In the Beginning… God so loved the World

There are a few verses in the Bible that we all know by heart. When someone says, ‘In the Beginning …’ most of us know to immediately finish the sentence, ‘… God made the Heavens and the Earth.’ There is so much, and more, in that first verse of Genesis 1 that has occupied philosophers, theologians and scientists for thousands of years.

It is Good

God makes the world and He calls it good. He is pleased with what He made, and He loves His Creation. Jesus reminds us that we are more blessed to give than to receive and the best way to love is to give. God gives the most and no one can out give God.

Going Deeper...

Laying down our lives...

To lay down your life for your friends is the greatest act of love and giving.

The Gospel of John says, ‘For God so loved the world that He gave His only son… for God did not send His son into the world to condemn the world but to save the world through Him.’ Note here that it’s not just that He loved the people on the world. God does indeed love the people and whoever believes in Him is not condemned. Jesus is most definitely all about saving people. Note though, that God also actually loved ‘the world’ and He still does. And why not, He created it, He called it good so it must be good.  He loves His Creation and it is worth redeeming.

How does Man fit into the Picture?

God loves both the World and Man. Rabbinical commentaries on Genesis note that God made the World and wanted to give the world to Man. Man was to be the final inheritor of the World. God wanted to bless Man with the World and to dwell with him and walk with him in the cool of the evening. Jesus says in Matthew 5 that the meek inherit the Earth. Note that we don’t inherit Heaven, we inherit the Earth. Too often in Christianity, we restrict our focus on getting into Heaven. Yet Jesus tells us that our final destination is actually Earth. Eventually, we see in the Revelation to John, the heavenly Jerusalem takes its place on the Earth and Man will dwell with God in the world as was originally intended.

The Forbidden Fruit

When Adam ate the forbidden fruit, the world was cursed. Adam was cursed, as was Eve and the snake and so was the world. As it is written, ‘Cursed is the ground’. Yet it was not the world’s fault that Adam ate the fruit and yet it received a curse because of the actions of Man. In Jewish tradition the earth is alive. Let’s be clear, the earth is not a god, but like the animals are alive, the World itself is also alive. Paul reminds us that the earth itself is groaning for its redemption. This verse in the New Testament makes no sense if Creation is purely inanimate. Accordingly then, the world is also looking forward to the Messiah as much as Man is. It is as if the voice of the earth says to Man, ‘You like the colours of my flowers now? Well, you wait till you see colour when the Messiah is here! You like the taste of my fruit now? Well, you wait till you taste fruit when the Messiah is here!’ The world isn’t destroyed with the return of the Messiah, it is renewed and prepared for the Messiah to rule and reign. There is a difference between destruction and renewal.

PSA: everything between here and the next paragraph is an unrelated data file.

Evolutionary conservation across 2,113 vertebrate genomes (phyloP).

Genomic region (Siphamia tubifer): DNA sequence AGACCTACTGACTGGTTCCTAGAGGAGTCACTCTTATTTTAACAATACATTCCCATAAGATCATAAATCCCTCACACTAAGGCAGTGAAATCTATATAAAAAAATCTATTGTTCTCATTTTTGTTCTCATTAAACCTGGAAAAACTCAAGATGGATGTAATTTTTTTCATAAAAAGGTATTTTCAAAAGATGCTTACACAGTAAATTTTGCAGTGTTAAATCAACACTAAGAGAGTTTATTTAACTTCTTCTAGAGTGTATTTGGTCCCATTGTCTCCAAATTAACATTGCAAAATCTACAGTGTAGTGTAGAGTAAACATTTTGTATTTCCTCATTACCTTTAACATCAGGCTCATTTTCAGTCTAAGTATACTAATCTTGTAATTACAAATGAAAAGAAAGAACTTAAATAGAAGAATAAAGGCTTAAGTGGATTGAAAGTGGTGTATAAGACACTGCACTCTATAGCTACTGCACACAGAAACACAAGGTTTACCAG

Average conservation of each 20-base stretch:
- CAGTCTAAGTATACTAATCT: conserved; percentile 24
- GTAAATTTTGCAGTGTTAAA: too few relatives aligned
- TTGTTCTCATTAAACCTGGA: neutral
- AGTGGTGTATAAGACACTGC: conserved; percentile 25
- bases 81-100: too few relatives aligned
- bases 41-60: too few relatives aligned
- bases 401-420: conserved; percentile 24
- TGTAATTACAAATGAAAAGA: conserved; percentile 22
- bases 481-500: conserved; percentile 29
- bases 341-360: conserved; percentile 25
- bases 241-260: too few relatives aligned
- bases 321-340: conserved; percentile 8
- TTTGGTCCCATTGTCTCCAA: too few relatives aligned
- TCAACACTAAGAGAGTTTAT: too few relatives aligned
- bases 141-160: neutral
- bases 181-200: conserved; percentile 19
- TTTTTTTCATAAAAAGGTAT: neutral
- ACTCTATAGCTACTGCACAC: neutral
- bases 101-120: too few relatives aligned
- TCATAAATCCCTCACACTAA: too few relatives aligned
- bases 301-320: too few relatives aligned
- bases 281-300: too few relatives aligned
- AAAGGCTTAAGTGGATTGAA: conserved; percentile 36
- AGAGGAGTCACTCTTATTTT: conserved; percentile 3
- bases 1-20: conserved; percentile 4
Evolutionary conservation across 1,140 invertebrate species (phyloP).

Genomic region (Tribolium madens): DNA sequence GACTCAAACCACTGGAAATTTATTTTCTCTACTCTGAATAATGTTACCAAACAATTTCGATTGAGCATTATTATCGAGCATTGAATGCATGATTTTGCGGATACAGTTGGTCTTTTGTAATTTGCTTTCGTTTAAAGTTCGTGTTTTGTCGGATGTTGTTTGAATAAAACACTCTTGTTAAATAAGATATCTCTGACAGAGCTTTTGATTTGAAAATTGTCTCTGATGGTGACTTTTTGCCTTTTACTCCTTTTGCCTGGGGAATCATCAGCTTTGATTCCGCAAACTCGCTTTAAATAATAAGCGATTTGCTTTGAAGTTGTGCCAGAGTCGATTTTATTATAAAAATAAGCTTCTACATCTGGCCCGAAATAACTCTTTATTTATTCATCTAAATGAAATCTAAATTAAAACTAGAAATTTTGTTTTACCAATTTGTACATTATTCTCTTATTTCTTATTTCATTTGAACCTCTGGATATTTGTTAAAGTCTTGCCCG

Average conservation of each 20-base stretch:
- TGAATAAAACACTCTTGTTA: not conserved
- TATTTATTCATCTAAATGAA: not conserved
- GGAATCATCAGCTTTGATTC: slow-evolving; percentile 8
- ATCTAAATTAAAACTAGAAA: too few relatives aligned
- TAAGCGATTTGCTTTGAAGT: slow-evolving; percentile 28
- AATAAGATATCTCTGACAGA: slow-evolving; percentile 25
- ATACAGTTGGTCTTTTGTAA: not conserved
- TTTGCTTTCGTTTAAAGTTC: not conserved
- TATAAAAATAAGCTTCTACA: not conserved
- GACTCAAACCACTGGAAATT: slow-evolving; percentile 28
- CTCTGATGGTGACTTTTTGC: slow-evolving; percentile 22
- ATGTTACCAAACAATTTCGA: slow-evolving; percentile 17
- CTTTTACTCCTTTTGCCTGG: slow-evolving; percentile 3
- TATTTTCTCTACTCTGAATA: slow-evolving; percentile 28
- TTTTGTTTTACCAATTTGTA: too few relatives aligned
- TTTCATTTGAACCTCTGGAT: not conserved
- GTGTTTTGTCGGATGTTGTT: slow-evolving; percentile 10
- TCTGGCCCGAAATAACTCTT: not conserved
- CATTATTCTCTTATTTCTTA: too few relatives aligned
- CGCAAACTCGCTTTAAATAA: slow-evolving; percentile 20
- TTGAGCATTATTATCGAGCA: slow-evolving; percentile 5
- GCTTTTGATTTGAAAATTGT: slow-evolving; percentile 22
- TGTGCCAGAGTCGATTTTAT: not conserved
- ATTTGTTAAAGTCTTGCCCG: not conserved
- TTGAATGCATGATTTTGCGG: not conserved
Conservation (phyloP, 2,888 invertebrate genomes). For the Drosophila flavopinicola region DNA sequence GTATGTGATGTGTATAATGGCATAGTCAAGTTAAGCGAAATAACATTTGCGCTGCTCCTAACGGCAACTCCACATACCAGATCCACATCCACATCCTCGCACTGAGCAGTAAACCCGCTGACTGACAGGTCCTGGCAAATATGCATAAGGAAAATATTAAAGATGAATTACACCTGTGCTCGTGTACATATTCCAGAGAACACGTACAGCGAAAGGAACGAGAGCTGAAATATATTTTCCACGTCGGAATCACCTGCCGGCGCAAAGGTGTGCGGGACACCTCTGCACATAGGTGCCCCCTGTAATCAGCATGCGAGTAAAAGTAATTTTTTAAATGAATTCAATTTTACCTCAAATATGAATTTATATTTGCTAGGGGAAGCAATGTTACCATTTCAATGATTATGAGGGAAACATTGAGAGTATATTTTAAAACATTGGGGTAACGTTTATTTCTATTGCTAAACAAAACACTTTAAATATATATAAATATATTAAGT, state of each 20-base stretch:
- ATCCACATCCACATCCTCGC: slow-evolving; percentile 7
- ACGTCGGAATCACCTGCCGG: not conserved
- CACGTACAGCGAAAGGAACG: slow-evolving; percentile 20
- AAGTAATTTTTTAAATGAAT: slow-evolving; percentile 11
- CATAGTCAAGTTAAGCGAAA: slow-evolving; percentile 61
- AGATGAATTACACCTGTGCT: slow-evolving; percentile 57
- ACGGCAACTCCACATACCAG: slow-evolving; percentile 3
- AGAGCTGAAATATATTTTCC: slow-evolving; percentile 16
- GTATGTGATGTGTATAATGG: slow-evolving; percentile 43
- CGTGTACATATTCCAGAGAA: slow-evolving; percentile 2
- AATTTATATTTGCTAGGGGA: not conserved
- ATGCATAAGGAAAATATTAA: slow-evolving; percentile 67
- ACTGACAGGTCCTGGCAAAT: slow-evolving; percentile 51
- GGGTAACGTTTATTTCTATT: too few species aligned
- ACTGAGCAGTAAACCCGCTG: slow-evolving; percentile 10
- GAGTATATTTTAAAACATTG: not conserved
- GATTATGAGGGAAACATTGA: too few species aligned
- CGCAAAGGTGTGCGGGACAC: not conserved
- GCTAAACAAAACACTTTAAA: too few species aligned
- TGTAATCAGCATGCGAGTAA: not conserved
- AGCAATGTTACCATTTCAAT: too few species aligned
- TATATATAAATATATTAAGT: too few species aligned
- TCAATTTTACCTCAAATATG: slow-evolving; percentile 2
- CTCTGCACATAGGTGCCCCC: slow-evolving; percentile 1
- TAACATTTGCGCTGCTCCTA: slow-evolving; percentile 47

Consequences of Our Actions

According to Jewish tradition, the earth is quite conscious of sin and reacts to the sin on top of it. We read in Leviticus 18 vs 24-28 that God warns His people (and us) that if they continue to sin/defile the land, the very ground itself will vomit them out. Note that the text says that God won’t do the vomiting, the earth will. The ground, or the World, is reacting to the behaviour of Man on top of it. We can see that happen throughout human history. War, devastation and lack of love affect the environment. There is a change in the very ecosystem. When we fight and tear each other apart, like in Syria, or behave with the madness and cruelness of the dictator of Zimbabwe when love ceases to be shown among men and grows cold. Then often we see the result, that the earth stops producing food, the rain decreases and the animals leave. No one harvests the ground, digs wells or tends the earth. The ground becomes barren with the ecosystem in ruins. In essence, the earth attempts to get the human defilers away from it. Indeed humans do flee and become a torrent of refugees leaving the devastation behind them. We have no one to blame but ourselves for this.

Fulfilling our Calling

Conversely, when we fulfil the command of the Messiah to love as He has loved, when we dominate the earth with our joy and peace instead of pain and hatred, when we apply ourselves to working the earth and healing the land, we find the earth fruitful and are blessed by its abundance. Part of the call of our discipleship is faithful stewardship over Creation. The world that God loves reacts to our behaviour. God made the World and He so loved the World. As followers of Jesus, we should love the World as He does, for this is our inheritance.

"The earth is the Lord’s, and everything in it, the world, and all who live in it."

Psalm 24:1


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Let’s take a look at that verse now. It reads, “For God so loved the world,” his is how God loved the world: He gave His only Son so that everyone who believes in Him will not perish but have eternal life.” There’s so much to unpack in those words, but first, we need to understand the historical and literary context surrounding them. No more guilt. No more shame. Zero condemnation. Only freedom, light, and life, and all because God so loved this world.

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